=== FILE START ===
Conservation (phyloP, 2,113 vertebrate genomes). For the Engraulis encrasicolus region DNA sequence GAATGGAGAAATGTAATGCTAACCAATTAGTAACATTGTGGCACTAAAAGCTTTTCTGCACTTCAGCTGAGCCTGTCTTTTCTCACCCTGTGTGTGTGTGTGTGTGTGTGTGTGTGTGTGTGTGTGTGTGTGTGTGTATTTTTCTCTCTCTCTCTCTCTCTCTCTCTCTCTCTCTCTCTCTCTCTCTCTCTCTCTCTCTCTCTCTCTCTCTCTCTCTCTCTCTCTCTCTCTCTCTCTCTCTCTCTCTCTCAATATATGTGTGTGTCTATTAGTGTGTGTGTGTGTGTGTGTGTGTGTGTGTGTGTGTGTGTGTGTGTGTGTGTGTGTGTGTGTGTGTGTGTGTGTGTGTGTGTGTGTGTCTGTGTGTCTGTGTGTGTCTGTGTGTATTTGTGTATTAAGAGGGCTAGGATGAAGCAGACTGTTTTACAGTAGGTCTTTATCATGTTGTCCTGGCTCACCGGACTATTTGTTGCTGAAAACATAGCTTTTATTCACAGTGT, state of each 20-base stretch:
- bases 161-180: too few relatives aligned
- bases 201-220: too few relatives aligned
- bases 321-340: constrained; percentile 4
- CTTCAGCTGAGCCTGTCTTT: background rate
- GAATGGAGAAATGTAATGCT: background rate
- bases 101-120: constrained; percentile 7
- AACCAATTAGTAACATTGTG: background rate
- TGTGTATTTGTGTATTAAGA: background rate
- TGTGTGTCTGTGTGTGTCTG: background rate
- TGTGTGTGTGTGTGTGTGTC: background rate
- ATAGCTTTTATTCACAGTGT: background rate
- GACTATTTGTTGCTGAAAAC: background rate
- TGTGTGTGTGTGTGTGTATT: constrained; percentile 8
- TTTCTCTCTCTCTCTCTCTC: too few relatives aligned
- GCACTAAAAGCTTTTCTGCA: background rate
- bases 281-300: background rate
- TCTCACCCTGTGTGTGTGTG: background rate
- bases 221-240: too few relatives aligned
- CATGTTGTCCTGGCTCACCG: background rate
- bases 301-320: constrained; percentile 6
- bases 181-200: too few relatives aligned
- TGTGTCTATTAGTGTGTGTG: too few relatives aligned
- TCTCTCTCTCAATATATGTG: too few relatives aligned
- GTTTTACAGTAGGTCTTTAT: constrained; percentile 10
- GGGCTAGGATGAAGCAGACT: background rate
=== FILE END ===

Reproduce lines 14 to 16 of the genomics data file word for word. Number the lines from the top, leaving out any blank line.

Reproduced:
- TGTGTGTGTGTGTGTGTATT: constrained; percentile 8
- TTTCTCTCTCTCTCTCTCTC: too few relatives aligned
- GCACTAAAAGCTTTTCTGCA: background rate